Facebook tagged warnings to 150 million misleading election-related posts, and 2.2 million ads were rejected because they failed to complete the political ad authorization process.
President Donald Trump’s contentious relationship with CNN took another turn Tuesday when the network refused to air a new campaign ad unless changes are made. The ad, entitled “Let President Trump do his job,” accuses the media of “attacking” the president as a collage of TV news personalities, including CNN’s Anderson Cooper and Don Lemon, appears on the screen.
Television is still the medium of choice for candidates and the increasingly influential super PACs, but there are growing questions about the effectiveness of such efforts. First-time candidates Donald Trump and Ben Carson have skyrocketed to the top of the polls without making huge TV buys, while hopefuls backed by advertising, including Democrat Hillary Rodham Clinton, have fallen.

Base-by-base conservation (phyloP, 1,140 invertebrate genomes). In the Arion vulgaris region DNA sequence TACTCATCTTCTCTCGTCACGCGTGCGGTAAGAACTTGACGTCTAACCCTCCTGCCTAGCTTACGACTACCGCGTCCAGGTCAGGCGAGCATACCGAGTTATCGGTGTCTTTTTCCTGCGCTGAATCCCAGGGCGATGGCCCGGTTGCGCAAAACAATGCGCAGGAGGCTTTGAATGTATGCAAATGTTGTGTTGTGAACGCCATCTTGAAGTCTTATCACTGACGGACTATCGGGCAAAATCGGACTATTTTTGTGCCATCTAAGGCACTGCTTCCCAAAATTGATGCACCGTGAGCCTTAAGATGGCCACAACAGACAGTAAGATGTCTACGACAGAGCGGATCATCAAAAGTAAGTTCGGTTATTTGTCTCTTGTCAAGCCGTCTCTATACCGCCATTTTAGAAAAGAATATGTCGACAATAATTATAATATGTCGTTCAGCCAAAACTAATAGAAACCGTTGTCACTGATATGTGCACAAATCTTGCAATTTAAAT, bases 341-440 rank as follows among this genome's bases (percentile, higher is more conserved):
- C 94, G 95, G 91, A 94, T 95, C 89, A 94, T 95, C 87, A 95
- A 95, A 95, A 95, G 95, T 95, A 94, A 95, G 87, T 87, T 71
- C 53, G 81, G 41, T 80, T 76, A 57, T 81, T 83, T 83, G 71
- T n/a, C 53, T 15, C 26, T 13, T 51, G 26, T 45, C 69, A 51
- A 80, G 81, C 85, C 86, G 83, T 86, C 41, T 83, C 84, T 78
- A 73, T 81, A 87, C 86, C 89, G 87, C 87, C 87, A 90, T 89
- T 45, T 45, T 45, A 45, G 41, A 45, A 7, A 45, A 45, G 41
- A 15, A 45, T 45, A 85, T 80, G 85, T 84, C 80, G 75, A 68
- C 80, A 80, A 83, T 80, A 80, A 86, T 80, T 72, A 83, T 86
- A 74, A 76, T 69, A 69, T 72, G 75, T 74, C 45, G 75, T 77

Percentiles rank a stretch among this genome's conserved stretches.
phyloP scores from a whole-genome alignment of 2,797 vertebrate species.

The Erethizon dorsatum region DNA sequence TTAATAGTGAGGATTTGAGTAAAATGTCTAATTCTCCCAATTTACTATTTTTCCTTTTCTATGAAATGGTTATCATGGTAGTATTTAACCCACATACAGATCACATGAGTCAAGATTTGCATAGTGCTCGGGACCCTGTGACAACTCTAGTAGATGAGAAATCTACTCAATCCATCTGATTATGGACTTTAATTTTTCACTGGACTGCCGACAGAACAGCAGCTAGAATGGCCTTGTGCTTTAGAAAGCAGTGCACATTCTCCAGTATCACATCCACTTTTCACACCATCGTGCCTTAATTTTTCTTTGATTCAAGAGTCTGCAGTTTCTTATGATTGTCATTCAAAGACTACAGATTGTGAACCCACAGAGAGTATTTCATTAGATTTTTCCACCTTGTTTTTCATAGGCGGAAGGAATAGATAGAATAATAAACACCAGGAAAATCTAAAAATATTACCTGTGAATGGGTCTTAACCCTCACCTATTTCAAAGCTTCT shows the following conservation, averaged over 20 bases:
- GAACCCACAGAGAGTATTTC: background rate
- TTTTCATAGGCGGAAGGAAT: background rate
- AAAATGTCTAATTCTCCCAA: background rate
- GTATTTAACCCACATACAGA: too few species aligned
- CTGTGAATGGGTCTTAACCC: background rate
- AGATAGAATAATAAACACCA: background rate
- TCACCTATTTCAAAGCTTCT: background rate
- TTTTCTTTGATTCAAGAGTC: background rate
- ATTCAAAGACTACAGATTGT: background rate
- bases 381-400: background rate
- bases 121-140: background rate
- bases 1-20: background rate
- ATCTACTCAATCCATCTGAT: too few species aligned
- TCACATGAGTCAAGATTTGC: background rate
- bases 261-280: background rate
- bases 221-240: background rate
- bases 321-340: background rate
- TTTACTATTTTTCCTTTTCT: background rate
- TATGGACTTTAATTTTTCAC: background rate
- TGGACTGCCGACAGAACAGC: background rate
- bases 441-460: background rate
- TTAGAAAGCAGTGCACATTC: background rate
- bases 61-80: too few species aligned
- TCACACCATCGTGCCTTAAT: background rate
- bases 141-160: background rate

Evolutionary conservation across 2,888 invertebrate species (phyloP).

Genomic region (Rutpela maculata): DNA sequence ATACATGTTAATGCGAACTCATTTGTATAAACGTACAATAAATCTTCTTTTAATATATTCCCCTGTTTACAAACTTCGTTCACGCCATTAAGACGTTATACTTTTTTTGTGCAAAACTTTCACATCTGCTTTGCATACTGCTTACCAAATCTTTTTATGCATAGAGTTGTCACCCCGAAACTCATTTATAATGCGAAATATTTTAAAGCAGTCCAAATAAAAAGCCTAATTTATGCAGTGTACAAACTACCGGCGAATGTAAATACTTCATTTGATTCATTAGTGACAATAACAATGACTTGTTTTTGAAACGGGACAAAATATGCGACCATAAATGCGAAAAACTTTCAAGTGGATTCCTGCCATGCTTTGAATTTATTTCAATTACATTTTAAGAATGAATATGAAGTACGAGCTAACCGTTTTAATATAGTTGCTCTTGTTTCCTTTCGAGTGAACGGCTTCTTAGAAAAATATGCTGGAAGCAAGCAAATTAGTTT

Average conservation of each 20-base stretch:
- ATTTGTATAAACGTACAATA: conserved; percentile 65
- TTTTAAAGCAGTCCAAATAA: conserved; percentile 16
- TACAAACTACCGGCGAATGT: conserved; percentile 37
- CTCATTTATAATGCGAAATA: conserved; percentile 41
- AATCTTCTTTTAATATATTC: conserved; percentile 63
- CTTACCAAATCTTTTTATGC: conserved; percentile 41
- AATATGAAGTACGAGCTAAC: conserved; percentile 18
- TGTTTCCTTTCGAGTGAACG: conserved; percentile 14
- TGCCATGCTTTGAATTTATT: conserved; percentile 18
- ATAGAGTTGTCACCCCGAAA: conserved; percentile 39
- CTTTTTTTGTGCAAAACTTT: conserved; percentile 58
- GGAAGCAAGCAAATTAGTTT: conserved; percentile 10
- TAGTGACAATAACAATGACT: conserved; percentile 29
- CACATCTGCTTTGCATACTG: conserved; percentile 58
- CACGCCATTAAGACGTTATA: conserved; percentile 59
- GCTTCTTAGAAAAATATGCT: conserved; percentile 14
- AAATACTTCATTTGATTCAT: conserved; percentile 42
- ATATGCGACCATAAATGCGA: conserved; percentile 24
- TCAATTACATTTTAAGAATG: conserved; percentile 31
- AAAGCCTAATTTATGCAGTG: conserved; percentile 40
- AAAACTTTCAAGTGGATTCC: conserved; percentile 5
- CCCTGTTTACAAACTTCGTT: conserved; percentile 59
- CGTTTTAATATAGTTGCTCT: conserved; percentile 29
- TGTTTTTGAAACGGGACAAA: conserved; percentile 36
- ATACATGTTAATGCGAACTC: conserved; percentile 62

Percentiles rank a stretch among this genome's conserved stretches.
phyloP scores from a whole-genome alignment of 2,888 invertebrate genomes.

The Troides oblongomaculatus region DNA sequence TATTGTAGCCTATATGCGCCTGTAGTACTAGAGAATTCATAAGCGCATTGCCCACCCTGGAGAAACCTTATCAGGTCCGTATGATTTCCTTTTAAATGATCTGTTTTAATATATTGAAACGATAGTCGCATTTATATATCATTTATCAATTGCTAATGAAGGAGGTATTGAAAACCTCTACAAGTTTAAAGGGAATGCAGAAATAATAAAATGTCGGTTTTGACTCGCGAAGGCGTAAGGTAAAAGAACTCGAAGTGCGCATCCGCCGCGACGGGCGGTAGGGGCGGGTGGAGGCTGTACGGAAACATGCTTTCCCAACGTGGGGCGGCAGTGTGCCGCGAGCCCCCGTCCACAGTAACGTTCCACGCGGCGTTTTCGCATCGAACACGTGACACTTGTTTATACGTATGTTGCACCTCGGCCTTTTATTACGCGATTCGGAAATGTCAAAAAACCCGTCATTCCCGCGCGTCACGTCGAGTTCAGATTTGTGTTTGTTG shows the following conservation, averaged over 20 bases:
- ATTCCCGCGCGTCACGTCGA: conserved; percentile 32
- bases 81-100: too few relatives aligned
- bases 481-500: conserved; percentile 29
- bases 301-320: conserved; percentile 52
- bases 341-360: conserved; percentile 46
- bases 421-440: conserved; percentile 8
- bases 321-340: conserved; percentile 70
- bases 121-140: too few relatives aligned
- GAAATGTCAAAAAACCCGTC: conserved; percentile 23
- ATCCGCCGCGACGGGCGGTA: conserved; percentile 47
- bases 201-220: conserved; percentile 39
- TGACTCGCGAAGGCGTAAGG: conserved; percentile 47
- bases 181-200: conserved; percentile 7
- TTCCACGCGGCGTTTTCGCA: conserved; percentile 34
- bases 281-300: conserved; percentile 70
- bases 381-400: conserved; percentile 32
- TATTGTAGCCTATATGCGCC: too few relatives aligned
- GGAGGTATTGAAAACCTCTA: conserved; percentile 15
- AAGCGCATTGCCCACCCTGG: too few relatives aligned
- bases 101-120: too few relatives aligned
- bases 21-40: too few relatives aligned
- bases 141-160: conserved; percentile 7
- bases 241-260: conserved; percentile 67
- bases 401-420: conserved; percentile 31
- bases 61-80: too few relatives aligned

Every television ad, news segment, political blog and campaign website in the Philadelphia market will be searchable prior to the Nov. 4 election, thanks to the Internet Archive.
In the race for the presidency, the little guy is winning — at least among Minnesota broadcasters trying to profit from campaign commercials. While campaign spending is mostly bypassing the Twin Cities, stations near Iowa and Wisconsin are seeing an onslaught of commercials.
In a letter sent Friday night to Obama campaign manager Jim Messina, NBC told the Obama campaign to cease using network footage in a new 30-second spot, released shortly after Wednesday’s debate, in which Andrea Mitchell is shown on air citing an independent analysis that Mitt Romney’s tax plan would cost $4.8 trillion over 10 years.